The sigh of relief that greeted the American Bar Association's recent ethics opinion dealing with e-mail encryption, No. 99-413, was almost audible. The 10 members of the ABA's Standing Committee on Ethics and Professional Responsibility found that "a lawyer may transmit information relating to the representation of a client by unencrypted e-mail" without violating the 1998 Model Rules of Professional Conduct. Plain, unencrypted e-mail "affords a reasonable expectation of privacy from a technological and legal standpoint," wrote the committee.
"I'm afraid that the opinion will be interpreted simply as saying that attorneys don't have to worry about the security of e-mail. This is not what the ABA opinion says at all," says Jerry Lawson, a legal technology consultant in Burke, Va. His warning may be lost in the pop of champagne corks: The ABA says we don't have to encrypt!
The ABA committee did note that all forms of communication are vulnerable. But "snoops can and do take advantage of the vulnerability of e-mail in ways that harm lawyers and their clients, while making the existence of the attorney-client privilege a quaint irrelevancy," says Mr. Lawson. He recommends using even weak encryption products to be on the safe side. Details at www.netlawtools.com.
About two dozen state bar associations have reached the same conclusion, but because of the ABA's size--almost half of the nation's 900,000 lawyers are members--its opinion may carry more weight with judges facing attorney-client privilege questions. There is still no case law directly on point.
Peter Krakaur, a San Francisco attorney who maintains a Web site at www.legalethics.com, says he is relieved that the ABA finally spoke to the issue. "The opinion will be a secondary resource that a court may follow," he says. "My worry was that a court would rely on an article saying 'an e-mail is like a postcard.' I've already heard judges quoting that expression in speeches."
A new metaphor is in an article at www.mgovg.com/ethics/netethic.htm. The author writes that "unencrypted Internet e-mail is more analogous to a whispered conversation in Grand Central Station at rush hour." Judges, change your speeches accordingly.
Charles R. Merrill, head of the computer and high-tech practice group at Newark, N.J.'s McCarter & English, is an encryption advocate. He says it's important to note, as the New York and Pennsylvania ethics committees did, that technology changes over time, and thus so may ethical standards. Some newer encryption software have a "one-click to encrypt" option. The granddaddy of encryption, Pretty Good Privacy (PGP), is easier than ever, and still free in many cases, at www.pgpi.com. Utah state courts are working with Verisign, at www.verisign.com. A ruling from the U.S. Court of Appeals for the 9th Circuit may encourage the wider use of encryption. [See story, Page A8.]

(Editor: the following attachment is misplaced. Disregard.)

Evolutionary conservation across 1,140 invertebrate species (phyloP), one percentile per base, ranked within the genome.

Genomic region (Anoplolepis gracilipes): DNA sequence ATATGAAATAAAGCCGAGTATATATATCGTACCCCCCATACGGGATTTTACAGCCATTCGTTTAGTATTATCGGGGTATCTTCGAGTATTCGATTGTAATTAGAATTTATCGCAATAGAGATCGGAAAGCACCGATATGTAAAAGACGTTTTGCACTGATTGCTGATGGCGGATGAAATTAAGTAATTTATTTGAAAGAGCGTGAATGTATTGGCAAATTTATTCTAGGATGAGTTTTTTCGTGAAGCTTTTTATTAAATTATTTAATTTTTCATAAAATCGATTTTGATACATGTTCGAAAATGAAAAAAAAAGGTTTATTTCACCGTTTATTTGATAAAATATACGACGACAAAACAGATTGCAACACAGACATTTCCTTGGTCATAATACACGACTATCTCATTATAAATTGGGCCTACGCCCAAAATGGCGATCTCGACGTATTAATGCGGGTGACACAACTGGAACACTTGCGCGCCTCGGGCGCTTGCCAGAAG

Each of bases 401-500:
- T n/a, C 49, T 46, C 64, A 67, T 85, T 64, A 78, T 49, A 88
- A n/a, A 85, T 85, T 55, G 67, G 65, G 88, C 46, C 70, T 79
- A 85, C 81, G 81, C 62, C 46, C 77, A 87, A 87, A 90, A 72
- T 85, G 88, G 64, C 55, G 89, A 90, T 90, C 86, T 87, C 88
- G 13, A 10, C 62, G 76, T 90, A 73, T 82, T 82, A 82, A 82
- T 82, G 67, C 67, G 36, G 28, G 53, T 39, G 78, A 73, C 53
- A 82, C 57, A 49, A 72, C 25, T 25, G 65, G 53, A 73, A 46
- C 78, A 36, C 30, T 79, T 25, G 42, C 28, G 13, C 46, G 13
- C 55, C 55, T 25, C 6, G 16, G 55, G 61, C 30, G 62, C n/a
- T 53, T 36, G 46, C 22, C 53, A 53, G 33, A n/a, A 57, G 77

Encryption goes beyond e-mail. NetDox Internet messaging, at www.netdox.com, provides secure digital delivery of "any file, any time." The United Parcel Service, at www.ups.com , delivers digitally, via UPS Document Exchange.
"Making a pronouncement without recognizing that tech standards may change is a little out of step" with reality, Mr. Merrill says, adding that there is an obligation to keep pace with technology. He points to The T.J. Hooper, 60 Fed 737 (2nd Cir. 1932), a case in which a tugboat captain was faulted for not communicating using modern methods: He did not have a radio on board ship.
Failing to encrypt may appear negligent to a client, whose opinion matters more than the ABA's. "People have to educate themselves, as they did on the year-2000 issue," Mr. Merrill urges. He places slides from his lectures on encryption at www.pkilaw.com. He says he knows of at least 20 law firms that encrypt with at least one client.
Education for now means reading the ABA opinion. The demand has been so great, says George Kuhlman, who serves as ethics counsel to the ABA and counsel to the Committee on Ethics, that the ABA, which usually charges for ethics opinions, decided to make this one available free on the Web, at the American Bar Association.
The salient point in the ABA's opinion is this: "A lawyer should consult with the client and follow her instructions... as to the mode of transmitting highly sensitive information...." That recommendation, despite its use of the female pronoun, is not attracting much attention. How many attorneys who are not working on megamergers discuss their method of communication with clients?
If clients phone from their cars, how many attorneys remind them that the communication is not secure? Can you e-mail from home on your child's America Online account? If attention is paid to these issues, the impact of the ABA opinion may indeed be significant.
This article is reprinted with permission from the May 17, 1999 edition of The National Law Journal. © 1999 NLP IP Company. LawNewsNetwork.com.